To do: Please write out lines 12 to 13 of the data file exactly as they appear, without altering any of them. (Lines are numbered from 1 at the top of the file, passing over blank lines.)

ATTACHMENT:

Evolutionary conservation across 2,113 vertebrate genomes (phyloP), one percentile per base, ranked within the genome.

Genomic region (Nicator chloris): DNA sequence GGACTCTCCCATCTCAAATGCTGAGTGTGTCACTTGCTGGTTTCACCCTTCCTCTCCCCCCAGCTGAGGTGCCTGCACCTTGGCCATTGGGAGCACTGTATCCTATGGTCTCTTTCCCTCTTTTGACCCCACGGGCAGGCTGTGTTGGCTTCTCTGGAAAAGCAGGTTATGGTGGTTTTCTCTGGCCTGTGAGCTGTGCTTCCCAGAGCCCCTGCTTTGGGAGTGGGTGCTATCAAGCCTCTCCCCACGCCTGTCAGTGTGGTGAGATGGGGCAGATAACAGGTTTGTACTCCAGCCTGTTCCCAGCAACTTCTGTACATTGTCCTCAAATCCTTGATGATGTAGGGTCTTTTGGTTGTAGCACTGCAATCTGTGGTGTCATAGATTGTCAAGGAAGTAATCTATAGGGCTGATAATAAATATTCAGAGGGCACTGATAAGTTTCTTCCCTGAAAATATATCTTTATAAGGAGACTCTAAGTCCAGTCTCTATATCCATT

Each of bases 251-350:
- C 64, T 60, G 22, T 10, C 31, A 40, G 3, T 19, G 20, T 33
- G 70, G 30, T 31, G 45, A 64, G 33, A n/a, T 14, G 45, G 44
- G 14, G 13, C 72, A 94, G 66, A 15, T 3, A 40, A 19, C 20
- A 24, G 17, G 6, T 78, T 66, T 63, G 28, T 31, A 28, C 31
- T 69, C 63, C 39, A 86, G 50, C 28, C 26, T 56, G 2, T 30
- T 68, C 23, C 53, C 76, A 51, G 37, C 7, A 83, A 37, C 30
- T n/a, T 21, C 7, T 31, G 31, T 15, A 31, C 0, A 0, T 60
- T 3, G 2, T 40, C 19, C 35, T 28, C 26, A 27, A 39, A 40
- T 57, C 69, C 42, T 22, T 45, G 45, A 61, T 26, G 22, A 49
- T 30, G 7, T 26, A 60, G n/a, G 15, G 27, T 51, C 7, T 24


- T 57, C 69, C 42, T 22, T 45, G 45, A 61, T 26, G 22, A 49
- T 30, G 7, T 26, A 60, G n/a, G 15, G 27, T 51, C 7, T 24